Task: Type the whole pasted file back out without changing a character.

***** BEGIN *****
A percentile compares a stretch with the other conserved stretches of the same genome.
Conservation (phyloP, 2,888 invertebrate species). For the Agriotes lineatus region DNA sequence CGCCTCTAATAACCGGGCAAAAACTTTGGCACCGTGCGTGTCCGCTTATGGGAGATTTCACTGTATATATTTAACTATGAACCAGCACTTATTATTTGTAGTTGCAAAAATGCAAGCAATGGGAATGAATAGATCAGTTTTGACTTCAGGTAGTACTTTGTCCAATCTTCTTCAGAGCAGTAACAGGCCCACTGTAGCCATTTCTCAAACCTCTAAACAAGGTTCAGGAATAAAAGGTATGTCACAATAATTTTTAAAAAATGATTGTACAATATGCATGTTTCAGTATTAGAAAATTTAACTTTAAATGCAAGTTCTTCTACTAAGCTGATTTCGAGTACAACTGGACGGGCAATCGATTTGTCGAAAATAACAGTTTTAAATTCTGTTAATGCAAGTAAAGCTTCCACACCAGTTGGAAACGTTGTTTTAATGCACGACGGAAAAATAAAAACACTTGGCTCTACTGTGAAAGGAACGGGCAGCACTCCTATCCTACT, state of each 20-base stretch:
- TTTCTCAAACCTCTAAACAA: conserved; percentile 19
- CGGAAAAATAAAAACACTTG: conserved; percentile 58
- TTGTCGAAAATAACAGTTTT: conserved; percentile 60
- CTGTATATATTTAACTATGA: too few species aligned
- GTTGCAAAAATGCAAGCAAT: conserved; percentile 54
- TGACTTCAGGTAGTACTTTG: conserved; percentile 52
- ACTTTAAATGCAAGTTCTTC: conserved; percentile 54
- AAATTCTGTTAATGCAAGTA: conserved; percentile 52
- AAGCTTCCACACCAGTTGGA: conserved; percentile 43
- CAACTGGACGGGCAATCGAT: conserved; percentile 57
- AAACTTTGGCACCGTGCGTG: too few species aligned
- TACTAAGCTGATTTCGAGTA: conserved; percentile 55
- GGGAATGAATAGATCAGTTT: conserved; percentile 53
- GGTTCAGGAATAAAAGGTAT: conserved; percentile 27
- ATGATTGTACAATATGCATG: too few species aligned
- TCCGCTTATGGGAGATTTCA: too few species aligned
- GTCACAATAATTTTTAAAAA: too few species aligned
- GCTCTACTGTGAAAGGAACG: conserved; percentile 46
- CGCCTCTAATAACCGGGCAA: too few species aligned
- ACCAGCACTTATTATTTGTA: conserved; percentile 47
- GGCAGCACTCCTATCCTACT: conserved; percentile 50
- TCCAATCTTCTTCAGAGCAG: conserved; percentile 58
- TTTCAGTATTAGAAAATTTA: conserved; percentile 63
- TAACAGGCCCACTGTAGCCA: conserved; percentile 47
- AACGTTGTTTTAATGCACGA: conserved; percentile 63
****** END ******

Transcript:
A percentile compares a stretch with the other conserved stretches of the same genome.
Conservation (phyloP, 2,888 invertebrate species). For the Agriotes lineatus region DNA sequence CGCCTCTAATAACCGGGCAAAAACTTTGGCACCGTGCGTGTCCGCTTATGGGAGATTTCACTGTATATATTTAACTATGAACCAGCACTTATTATTTGTAGTTGCAAAAATGCAAGCAATGGGAATGAATAGATCAGTTTTGACTTCAGGTAGTACTTTGTCCAATCTTCTTCAGAGCAGTAACAGGCCCACTGTAGCCATTTCTCAAACCTCTAAACAAGGTTCAGGAATAAAAGGTATGTCACAATAATTTTTAAAAAATGATTGTACAATATGCATGTTTCAGTATTAGAAAATTTAACTTTAAATGCAAGTTCTTCTACTAAGCTGATTTCGAGTACAACTGGACGGGCAATCGATTTGTCGAAAATAACAGTTTTAAATTCTGTTAATGCAAGTAAAGCTTCCACACCAGTTGGAAACGTTGTTTTAATGCACGACGGAAAAATAAAAACACTTGGCTCTACTGTGAAAGGAACGGGCAGCACTCCTATCCTACT, state of each 20-base stretch:
- TTTCTCAAACCTCTAAACAA: conserved; percentile 19
- CGGAAAAATAAAAACACTTG: conserved; percentile 58
- TTGTCGAAAATAACAGTTTT: conserved; percentile 60
- CTGTATATATTTAACTATGA: too few species aligned
- GTTGCAAAAATGCAAGCAAT: conserved; percentile 54
- TGACTTCAGGTAGTACTTTG: conserved; percentile 52
- ACTTTAAATGCAAGTTCTTC: conserved; percentile 54
- AAATTCTGTTAATGCAAGTA: conserved; percentile 52
- AAGCTTCCACACCAGTTGGA: conserved; percentile 43
- CAACTGGACGGGCAATCGAT: conserved; percentile 57
- AAACTTTGGCACCGTGCGTG: too few species aligned
- TACTAAGCTGATTTCGAGTA: conserved; percentile 55
- GGGAATGAATAGATCAGTTT: conserved; percentile 53
- GGTTCAGGAATAAAAGGTAT: conserved; percentile 27
- ATGATTGTACAATATGCATG: too few species aligned
- TCCGCTTATGGGAGATTTCA: too few species aligned
- GTCACAATAATTTTTAAAAA: too few species aligned
- GCTCTACTGTGAAAGGAACG: conserved; percentile 46
- CGCCTCTAATAACCGGGCAA: too few species aligned
- ACCAGCACTTATTATTTGTA: conserved; percentile 47
- GGCAGCACTCCTATCCTACT: conserved; percentile 50
- TCCAATCTTCTTCAGAGCAG: conserved; percentile 58
- TTTCAGTATTAGAAAATTTA: conserved; percentile 63
- TAACAGGCCCACTGTAGCCA: conserved; percentile 47
- AACGTTGTTTTAATGCACGA: conserved; percentile 63